Four out of five rejected trafficking claims were overturned in UK last year – The Guardian

Posted July 5th, 2021 in appeals, immigration, news, trafficking in human beings by tracey

‘Four out of five rejected human trafficking claims challenged in the UK last year were overturned, according to newly obtained figures that have raised concerns that poor decision-making is putting lives at risk.’

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The Guardian, 2nd July 2021

Source: www.theguardian.com

Operation Fort: Three gang members convicted of human trafficking – Crown Prosecution Service

‘Three pivotal members of the largest human trafficking ring ever exposed in the UK have been convicted of people trafficking offences that involved vulnerable victims being intimidated and exploited, having their wages funnelled in to bank accounts controlled by members of the gang and being paid only paltry sums in return for their labours.’

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Crown Prosecution Service, 25th June 2021

Source: www.cps.gov.uk

UK legislation proposed to tackle modern slavery – OUT-LAW.com

‘A private members’ bill seeking to address modern slavery, including establishing minimum standards of transparency in supply chains, has been introduced to the UK parliament.’

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OUT-LAW.com, 22nd June 2021

Source: www.pinsentmasons.com

The Times, They Are A-Changin’ [Again] – Carmelite Chambers

‘For those practitioners who thought that a positive decision from the Single Competent Authority as to whether a defendant was a victim of trafficking is admissible, having been settled since early 2020 with the Divisional Court decision in DPP v M [2020] EWHC 344 Admin, well…think again.’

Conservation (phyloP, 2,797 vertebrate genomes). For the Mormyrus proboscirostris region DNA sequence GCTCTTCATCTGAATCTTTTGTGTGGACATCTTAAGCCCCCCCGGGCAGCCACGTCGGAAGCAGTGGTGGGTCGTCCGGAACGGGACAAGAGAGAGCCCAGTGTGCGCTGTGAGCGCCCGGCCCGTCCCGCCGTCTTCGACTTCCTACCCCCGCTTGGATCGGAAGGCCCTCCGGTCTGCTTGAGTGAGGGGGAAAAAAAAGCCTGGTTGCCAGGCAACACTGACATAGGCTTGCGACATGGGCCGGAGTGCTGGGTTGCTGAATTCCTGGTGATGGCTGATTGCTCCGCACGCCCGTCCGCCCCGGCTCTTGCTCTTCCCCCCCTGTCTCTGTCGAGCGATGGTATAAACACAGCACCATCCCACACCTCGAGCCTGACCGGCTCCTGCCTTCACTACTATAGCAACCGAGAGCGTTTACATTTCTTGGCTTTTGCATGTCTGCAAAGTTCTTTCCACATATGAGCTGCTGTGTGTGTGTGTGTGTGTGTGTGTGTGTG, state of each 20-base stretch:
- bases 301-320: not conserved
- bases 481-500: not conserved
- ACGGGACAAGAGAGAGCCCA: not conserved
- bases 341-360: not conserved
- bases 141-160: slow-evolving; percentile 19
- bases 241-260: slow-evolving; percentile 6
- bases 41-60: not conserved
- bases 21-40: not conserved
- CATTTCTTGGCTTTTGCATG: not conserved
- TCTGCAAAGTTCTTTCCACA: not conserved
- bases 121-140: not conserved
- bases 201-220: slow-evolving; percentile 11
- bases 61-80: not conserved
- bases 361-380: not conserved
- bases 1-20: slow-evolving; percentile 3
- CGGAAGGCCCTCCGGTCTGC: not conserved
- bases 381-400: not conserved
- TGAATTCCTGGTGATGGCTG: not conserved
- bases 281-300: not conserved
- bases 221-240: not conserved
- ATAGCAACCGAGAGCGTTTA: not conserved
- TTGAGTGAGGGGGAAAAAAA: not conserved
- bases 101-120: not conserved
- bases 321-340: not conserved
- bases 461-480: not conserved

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Carmelite Chambers, 20th May 2021

Source: www.carmelitechambers.co.uk

Home Office must compensate trafficked women for lack of childcare, court rules – The Guardian

‘The Home Office must compensate female victims of sex trafficking whose children had to hear details of their abuse because no childcare was available during appointments, the high court has ruled.’

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The Guardian, 24th May 2021

Source: www.theguardian.com

Dozens of vulnerable asylum seekers wrongly placed in Napier Barracks despite watchdog warnings – The Independent

‘Dozens of asylum seekers have been wrongly placed in Napier Barracks after the Home Office failed to recognise their vulnerabilities, prompting concerns that ministers have ignored warnings from watchdogs.’

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The Independent, 23rd May 2021

Source: www.independent.co.uk

Modern slavery survivors at higher risk of being re-trafficked due to barriers accessing legal advice, finds report – The Independent

‘Modern slavery survivors in England face “significant barriers” to accessing legal advice, leaving them at higher risk of being re-trafficked, according to new research.’

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The Independent, 19th May 2021

Source: www.independent.co.uk